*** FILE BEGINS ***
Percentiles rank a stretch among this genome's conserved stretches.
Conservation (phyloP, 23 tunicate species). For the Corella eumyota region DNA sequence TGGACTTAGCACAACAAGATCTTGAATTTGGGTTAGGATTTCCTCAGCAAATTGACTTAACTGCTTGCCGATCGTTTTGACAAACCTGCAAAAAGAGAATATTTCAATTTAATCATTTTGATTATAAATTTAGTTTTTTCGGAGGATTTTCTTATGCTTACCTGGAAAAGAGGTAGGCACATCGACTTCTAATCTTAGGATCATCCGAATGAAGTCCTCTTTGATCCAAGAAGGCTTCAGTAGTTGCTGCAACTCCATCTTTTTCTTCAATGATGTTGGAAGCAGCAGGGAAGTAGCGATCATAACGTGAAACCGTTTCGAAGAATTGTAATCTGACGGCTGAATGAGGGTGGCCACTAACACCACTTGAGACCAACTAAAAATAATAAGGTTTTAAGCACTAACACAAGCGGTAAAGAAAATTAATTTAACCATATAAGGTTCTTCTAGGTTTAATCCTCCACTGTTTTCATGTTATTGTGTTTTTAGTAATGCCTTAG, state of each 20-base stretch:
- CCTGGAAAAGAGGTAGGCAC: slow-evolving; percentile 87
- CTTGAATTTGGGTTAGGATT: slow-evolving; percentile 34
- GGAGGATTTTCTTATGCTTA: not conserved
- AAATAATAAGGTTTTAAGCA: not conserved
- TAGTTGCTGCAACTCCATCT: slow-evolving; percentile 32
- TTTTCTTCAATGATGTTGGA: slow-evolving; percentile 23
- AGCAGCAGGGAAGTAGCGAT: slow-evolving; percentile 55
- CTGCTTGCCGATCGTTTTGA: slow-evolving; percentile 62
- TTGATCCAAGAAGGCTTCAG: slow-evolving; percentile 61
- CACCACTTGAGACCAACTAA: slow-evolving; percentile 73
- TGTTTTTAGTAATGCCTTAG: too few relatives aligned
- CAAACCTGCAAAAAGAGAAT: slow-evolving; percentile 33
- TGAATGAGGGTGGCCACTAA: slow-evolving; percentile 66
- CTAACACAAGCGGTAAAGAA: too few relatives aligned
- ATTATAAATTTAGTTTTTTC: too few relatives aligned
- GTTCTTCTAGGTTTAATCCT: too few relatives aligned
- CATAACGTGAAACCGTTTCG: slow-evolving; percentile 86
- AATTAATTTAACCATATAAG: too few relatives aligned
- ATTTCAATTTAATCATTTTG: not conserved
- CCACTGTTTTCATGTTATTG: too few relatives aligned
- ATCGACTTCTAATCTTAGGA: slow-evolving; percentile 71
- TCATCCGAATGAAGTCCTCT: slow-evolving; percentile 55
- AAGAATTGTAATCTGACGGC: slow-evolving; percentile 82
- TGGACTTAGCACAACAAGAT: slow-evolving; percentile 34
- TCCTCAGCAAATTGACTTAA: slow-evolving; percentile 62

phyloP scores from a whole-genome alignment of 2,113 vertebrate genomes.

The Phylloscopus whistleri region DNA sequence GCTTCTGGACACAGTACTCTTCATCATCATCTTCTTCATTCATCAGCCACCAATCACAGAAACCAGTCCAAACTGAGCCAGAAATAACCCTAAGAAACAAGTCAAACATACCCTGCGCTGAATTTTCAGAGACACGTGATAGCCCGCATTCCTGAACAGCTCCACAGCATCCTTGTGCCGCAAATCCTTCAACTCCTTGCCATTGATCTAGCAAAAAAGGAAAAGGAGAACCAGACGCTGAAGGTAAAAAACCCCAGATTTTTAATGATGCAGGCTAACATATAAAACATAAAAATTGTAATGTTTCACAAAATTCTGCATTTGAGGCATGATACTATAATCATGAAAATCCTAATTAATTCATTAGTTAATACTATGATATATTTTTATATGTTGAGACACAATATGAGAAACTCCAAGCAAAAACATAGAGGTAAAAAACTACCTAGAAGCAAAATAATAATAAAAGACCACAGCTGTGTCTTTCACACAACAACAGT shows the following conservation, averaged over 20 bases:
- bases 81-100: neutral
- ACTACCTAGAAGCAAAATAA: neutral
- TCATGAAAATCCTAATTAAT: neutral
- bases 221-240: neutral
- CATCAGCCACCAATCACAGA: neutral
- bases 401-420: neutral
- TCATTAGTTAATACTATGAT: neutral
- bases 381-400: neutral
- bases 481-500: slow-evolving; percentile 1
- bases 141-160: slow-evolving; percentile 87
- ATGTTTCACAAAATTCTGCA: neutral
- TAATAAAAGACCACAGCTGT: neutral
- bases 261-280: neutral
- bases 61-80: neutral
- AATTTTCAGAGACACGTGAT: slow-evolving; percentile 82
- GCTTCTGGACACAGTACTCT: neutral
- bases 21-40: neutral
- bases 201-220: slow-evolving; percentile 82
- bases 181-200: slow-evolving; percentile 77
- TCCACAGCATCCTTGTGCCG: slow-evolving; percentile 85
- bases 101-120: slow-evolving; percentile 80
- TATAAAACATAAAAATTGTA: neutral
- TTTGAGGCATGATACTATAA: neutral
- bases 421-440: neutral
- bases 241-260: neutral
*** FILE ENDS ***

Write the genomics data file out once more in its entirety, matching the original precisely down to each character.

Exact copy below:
Percentiles rank a stretch among this genome's conserved stretches.
Conservation (phyloP, 23 tunicate species). For the Corella eumyota region DNA sequence TGGACTTAGCACAACAAGATCTTGAATTTGGGTTAGGATTTCCTCAGCAAATTGACTTAACTGCTTGCCGATCGTTTTGACAAACCTGCAAAAAGAGAATATTTCAATTTAATCATTTTGATTATAAATTTAGTTTTTTCGGAGGATTTTCTTATGCTTACCTGGAAAAGAGGTAGGCACATCGACTTCTAATCTTAGGATCATCCGAATGAAGTCCTCTTTGATCCAAGAAGGCTTCAGTAGTTGCTGCAACTCCATCTTTTTCTTCAATGATGTTGGAAGCAGCAGGGAAGTAGCGATCATAACGTGAAACCGTTTCGAAGAATTGTAATCTGACGGCTGAATGAGGGTGGCCACTAACACCACTTGAGACCAACTAAAAATAATAAGGTTTTAAGCACTAACACAAGCGGTAAAGAAAATTAATTTAACCATATAAGGTTCTTCTAGGTTTAATCCTCCACTGTTTTCATGTTATTGTGTTTTTAGTAATGCCTTAG, state of each 20-base stretch:
- CCTGGAAAAGAGGTAGGCAC: slow-evolving; percentile 87
- CTTGAATTTGGGTTAGGATT: slow-evolving; percentile 34
- GGAGGATTTTCTTATGCTTA: not conserved
- AAATAATAAGGTTTTAAGCA: not conserved
- TAGTTGCTGCAACTCCATCT: slow-evolving; percentile 32
- TTTTCTTCAATGATGTTGGA: slow-evolving; percentile 23
- AGCAGCAGGGAAGTAGCGAT: slow-evolving; percentile 55
- CTGCTTGCCGATCGTTTTGA: slow-evolving; percentile 62
- TTGATCCAAGAAGGCTTCAG: slow-evolving; percentile 61
- CACCACTTGAGACCAACTAA: slow-evolving; percentile 73
- TGTTTTTAGTAATGCCTTAG: too few relatives aligned
- CAAACCTGCAAAAAGAGAAT: slow-evolving; percentile 33
- TGAATGAGGGTGGCCACTAA: slow-evolving; percentile 66
- CTAACACAAGCGGTAAAGAA: too few relatives aligned
- ATTATAAATTTAGTTTTTTC: too few relatives aligned
- GTTCTTCTAGGTTTAATCCT: too few relatives aligned
- CATAACGTGAAACCGTTTCG: slow-evolving; percentile 86
- AATTAATTTAACCATATAAG: too few relatives aligned
- ATTTCAATTTAATCATTTTG: not conserved
- CCACTGTTTTCATGTTATTG: too few relatives aligned
- ATCGACTTCTAATCTTAGGA: slow-evolving; percentile 71
- TCATCCGAATGAAGTCCTCT: slow-evolving; percentile 55
- AAGAATTGTAATCTGACGGC: slow-evolving; percentile 82
- TGGACTTAGCACAACAAGAT: slow-evolving; percentile 34
- TCCTCAGCAAATTGACTTAA: slow-evolving; percentile 62

phyloP scores from a whole-genome alignment of 2,113 vertebrate genomes.

The Phylloscopus whistleri region DNA sequence GCTTCTGGACACAGTACTCTTCATCATCATCTTCTTCATTCATCAGCCACCAATCACAGAAACCAGTCCAAACTGAGCCAGAAATAACCCTAAGAAACAAGTCAAACATACCCTGCGCTGAATTTTCAGAGACACGTGATAGCCCGCATTCCTGAACAGCTCCACAGCATCCTTGTGCCGCAAATCCTTCAACTCCTTGCCATTGATCTAGCAAAAAAGGAAAAGGAGAACCAGACGCTGAAGGTAAAAAACCCCAGATTTTTAATGATGCAGGCTAACATATAAAACATAAAAATTGTAATGTTTCACAAAATTCTGCATTTGAGGCATGATACTATAATCATGAAAATCCTAATTAATTCATTAGTTAATACTATGATATATTTTTATATGTTGAGACACAATATGAGAAACTCCAAGCAAAAACATAGAGGTAAAAAACTACCTAGAAGCAAAATAATAATAAAAGACCACAGCTGTGTCTTTCACACAACAACAGT shows the following conservation, averaged over 20 bases:
- bases 81-100: neutral
- ACTACCTAGAAGCAAAATAA: neutral
- TCATGAAAATCCTAATTAAT: neutral
- bases 221-240: neutral
- CATCAGCCACCAATCACAGA: neutral
- bases 401-420: neutral
- TCATTAGTTAATACTATGAT: neutral
- bases 381-400: neutral
- bases 481-500: slow-evolving; percentile 1
- bases 141-160: slow-evolving; percentile 87
- ATGTTTCACAAAATTCTGCA: neutral
- TAATAAAAGACCACAGCTGT: neutral
- bases 261-280: neutral
- bases 61-80: neutral
- AATTTTCAGAGACACGTGAT: slow-evolving; percentile 82
- GCTTCTGGACACAGTACTCT: neutral
- bases 21-40: neutral
- bases 201-220: slow-evolving; percentile 82
- bases 181-200: slow-evolving; percentile 77
- TCCACAGCATCCTTGTGCCG: slow-evolving; percentile 85
- bases 101-120: slow-evolving; percentile 80
- TATAAAACATAAAAATTGTA: neutral
- TTTGAGGCATGATACTATAA: neutral
- bases 421-440: neutral
- bases 241-260: neutral